April 23, 2024

Economix: Banks Have Powerful New Opponent

Today's Economist

Simon Johnson, the former chief economist at the International Monetary Fund, is the co-author of “13 Bankers.”

As a lobbying group, the largest American banks have been dominant throughout the latest boom-bust-bailout cycle – capturing the hearts and minds of the Bush and Obama administrations, as well as the support of most elected representatives on Capitol Hill.

Big banks are lobbying Congress to delay a limit on fees they charge for debit-card transactions, and retailers are countering with an advertising campaign.Elaine Thompson/Associated Press Big banks are lobbying Congress to delay a limit on fees they charge for debit-card transactions, and retailers are countering with an advertising campaign.

Their reign, however, is being seriously challenged – finally – by an alliance of retailers, big and small, on whose behalf a variety of ads are now running, including on television (such as this one, by Americans for Job Security), the Web (such as this, by American Family Voices) and a powerful radio spot directly attacking the too-big–to-fail banks.

The immediate issue is the so-called Durbin amendment –- a requirement in the Dodd-Frank financial overhaul legislation that would lower what are known as the interchange fees that banks collect when anyone buys anything with a debit card. Retailers pay the fees, but these are then reflected in the prices faced by consumers.

The United States has very high debit-card fees, colloquially known as swipe fees –- 44 cents on average (that amounts to 1.14 percent of the average purchase price of $39) and up to 98 cents for some kinds of cards. These fees are per transaction and although the formula is complex, the payment is a significant percentage of many purchases and poses a particular problem for smaller merchants. These fees are estimated to amount to $16 billion to $17 billion annually.

Other countries, including Australia and members of the European Union, have acted to reduce interchange fees – because the actual cost of such transactions is quite low. Think about it: the interchange fee for checks, which also draw directly on bank deposits, is zero.

The United States severely lags behind comparable countries in terms of how consumers are treated by banks in this regard.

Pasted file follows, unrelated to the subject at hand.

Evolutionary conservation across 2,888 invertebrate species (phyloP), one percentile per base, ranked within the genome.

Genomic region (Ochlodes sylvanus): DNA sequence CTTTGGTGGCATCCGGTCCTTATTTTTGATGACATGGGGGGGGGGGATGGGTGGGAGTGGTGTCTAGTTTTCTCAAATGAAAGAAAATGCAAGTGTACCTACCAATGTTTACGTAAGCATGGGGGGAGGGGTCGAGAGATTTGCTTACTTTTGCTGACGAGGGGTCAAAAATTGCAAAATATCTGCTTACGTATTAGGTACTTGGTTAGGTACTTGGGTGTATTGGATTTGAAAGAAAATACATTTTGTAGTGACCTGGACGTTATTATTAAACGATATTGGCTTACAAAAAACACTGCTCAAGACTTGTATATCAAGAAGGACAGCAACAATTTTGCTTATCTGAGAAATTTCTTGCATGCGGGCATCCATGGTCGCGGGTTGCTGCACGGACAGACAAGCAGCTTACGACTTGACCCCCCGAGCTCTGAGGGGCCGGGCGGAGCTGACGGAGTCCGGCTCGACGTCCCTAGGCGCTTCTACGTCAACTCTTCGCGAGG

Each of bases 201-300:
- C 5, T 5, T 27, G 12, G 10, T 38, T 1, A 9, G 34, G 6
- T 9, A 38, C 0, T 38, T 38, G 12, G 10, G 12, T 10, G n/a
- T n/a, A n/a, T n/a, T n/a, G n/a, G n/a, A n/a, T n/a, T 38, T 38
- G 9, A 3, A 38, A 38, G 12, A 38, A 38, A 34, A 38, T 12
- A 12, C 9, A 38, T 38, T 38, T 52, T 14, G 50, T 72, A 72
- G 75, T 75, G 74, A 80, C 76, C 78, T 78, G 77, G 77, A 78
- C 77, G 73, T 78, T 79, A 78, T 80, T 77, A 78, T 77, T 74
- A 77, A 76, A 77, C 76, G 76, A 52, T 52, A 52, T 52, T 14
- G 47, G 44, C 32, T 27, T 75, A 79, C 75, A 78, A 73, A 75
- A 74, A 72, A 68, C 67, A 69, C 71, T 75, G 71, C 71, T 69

The intent behind the amendment offered by Senator Dick Durbin, Democrat of Illinois, was quite clear: Fees should be lowered – to a level commensurate with the costs of that particular transaction. The amendment attracted bipartisan support (the vote was 64-33 in the Senate, with 17 Republicans among the supporters).

The Federal Reserve was mandated with determining reasonable fees through a regulatory rule-making process, and, after some foot-dragging, the proposal is that interchange fees be capped at 12 cents.

Unsurprisingly, the big banks’ lobbying machinery sprang into action, arguing that the fee cap would hurt small banks and credit unions. Senators Jon Tester, Democrat of Montana, and Bob Corker, Republican of Tennessee, are offering legislation –- as is Representative Shelley Moore Capito, Republican of West Virginia –- that would postpone implementation of the fee reduction for up to two years, pending further study.

In Washington, the best way to kill something is to study it further.

This is an issue that cuts across party line –- witness the eclectic Dick Morris weighing in for the amendment – but supporters of the big banks sit on both sides of the aisle. Tea Party-inclined Congressional conservatives are arguing that the Fed should not get involved with the market. And the Financial Services Roundtable asserts that the amendment is wrong from top to bottom.

But this is a badly broken market, as James C. Miller III, the budget director under President Reagan, has argued. Too-big-to-fail banks are not a market – they are a government subsidy scheme, because they are backed by implicit government bailout support (to be provided at below market cost whenever needed).

These subsidies enable megabanks to borrow more cheaply and grab market share relative to smaller banks (those with less than $10 billion of assets.) On top of this, and working closely with the biggest banks, Visa and MasterCard have around 90 percent of the market for debit cards – hardly conducive to reasonable competitive outcomes.

At the same time, some on the political left are confused (or captured) by the assertion that lower interchange fees will hurt small banks and credit unions. This is a pure smokescreen – banks with less than $10 billion in total assets are specifically exempt from the provisions of the Durbin amendment.

This exemption was a smart political move, and it also makes economic sense, given the disproportionate size and power of our largest banks. Adam Levitin, writing on the Credit Slips blog, makes a strong case that small banks will actually win under the proposed cap, as this can level the playing field with larger banks to some degree:

If they end up with higher interchange revenue than big banks as a result of Durbin, that is a step toward undoing the troubling consolidation of financial services around too-big-to-fail institutions.

See also Mr. Levitin’s paper on credit unions, showing that they may also benefit – again as most have less than $10 billion in total assets.

Of course, the big banks are threatening to punish customers in other ways if debit fees are capped — for example, by ending free checking. But this makes no sense, given that these banks have to compete with smaller institutions for retail business that will not be affected by the caps on debit fees.

The dispute between big banks and the nonfinancial sector has started to get interesting.

Article source: http://feeds.nytimes.com/click.phdo?i=0d1ab41e7948d70896db3b976b3d1f38

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